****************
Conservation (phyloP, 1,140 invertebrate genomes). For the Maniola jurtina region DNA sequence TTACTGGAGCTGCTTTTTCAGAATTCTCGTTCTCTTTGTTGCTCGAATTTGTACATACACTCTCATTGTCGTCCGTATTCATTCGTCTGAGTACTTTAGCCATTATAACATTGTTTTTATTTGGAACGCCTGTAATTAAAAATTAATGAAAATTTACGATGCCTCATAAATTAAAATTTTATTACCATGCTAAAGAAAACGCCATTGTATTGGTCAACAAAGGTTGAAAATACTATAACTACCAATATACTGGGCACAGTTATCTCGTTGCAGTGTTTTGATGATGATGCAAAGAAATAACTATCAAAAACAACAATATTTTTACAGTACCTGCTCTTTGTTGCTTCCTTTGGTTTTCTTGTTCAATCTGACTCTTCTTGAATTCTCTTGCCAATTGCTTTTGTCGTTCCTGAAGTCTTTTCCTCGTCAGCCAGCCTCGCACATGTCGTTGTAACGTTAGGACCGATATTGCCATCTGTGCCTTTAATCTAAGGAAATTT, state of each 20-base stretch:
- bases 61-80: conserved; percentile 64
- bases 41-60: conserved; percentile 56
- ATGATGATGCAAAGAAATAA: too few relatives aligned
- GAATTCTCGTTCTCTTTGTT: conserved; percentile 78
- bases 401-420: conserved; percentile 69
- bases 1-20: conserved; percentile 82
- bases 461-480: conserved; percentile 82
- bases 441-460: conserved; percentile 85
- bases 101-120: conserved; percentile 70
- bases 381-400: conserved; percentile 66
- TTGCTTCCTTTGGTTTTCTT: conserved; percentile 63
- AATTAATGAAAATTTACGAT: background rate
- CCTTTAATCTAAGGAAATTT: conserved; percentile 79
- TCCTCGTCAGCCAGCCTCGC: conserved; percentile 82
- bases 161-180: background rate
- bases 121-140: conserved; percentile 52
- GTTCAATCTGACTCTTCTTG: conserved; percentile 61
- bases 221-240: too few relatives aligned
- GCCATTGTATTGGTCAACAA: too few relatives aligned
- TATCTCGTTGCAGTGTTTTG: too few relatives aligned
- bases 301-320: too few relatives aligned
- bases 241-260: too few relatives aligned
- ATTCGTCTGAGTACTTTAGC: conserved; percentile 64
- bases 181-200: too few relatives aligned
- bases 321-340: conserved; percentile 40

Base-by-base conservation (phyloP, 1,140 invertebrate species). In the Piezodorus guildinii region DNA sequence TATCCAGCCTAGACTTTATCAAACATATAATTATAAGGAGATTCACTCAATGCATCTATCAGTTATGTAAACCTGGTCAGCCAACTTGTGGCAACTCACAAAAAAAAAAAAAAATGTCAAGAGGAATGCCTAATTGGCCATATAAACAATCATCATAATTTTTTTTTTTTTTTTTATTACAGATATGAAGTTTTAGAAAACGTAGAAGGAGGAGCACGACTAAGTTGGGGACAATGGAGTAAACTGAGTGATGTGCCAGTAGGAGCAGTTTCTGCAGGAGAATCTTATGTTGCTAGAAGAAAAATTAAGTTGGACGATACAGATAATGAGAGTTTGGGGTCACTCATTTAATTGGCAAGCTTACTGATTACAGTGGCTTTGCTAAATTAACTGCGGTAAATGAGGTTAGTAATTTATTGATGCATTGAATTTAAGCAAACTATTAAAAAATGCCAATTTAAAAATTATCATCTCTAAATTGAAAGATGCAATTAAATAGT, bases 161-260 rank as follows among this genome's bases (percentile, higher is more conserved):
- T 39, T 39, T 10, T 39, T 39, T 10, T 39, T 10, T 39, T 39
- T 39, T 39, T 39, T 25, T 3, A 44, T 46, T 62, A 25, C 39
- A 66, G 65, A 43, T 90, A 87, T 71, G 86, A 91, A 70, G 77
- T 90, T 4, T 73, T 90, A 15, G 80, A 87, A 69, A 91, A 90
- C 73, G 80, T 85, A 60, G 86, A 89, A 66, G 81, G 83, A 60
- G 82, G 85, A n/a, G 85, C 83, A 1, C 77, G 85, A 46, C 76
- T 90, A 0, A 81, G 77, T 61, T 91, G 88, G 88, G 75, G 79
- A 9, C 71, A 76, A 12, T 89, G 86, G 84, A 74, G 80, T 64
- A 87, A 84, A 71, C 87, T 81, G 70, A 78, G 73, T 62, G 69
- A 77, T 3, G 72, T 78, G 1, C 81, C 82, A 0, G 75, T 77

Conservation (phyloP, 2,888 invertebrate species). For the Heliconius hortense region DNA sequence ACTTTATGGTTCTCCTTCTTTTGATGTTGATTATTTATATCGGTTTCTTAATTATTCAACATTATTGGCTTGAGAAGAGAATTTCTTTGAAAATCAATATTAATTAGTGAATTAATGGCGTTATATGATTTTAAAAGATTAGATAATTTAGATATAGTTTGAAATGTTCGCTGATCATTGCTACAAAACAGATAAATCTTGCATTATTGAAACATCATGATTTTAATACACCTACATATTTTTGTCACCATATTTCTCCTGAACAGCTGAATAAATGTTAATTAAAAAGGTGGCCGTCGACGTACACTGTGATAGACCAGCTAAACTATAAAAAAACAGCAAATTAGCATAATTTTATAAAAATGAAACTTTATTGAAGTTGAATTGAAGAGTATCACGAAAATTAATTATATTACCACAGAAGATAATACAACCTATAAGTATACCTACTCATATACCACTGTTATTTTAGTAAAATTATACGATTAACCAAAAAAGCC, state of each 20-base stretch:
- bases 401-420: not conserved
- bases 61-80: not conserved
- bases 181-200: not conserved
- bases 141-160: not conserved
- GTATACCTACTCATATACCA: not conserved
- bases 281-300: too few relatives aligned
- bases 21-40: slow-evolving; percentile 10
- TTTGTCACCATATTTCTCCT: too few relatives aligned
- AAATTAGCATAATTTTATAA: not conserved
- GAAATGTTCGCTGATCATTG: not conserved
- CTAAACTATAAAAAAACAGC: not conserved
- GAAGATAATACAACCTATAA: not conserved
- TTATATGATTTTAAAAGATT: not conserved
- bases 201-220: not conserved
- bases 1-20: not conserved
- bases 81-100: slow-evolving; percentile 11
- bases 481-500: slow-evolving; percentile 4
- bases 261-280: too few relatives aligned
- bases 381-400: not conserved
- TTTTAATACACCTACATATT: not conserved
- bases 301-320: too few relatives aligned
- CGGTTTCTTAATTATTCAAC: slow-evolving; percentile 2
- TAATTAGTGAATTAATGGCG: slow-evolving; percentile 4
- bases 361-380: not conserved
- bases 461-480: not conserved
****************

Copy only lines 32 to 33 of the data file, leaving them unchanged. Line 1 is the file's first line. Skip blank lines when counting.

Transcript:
- C 73, G 80, T 85, A 60, G 86, A 89, A 66, G 81, G 83, A 60
- G 82, G 85, A n/a, G 85, C 83, A 1, C 77, G 85, A 46, C 76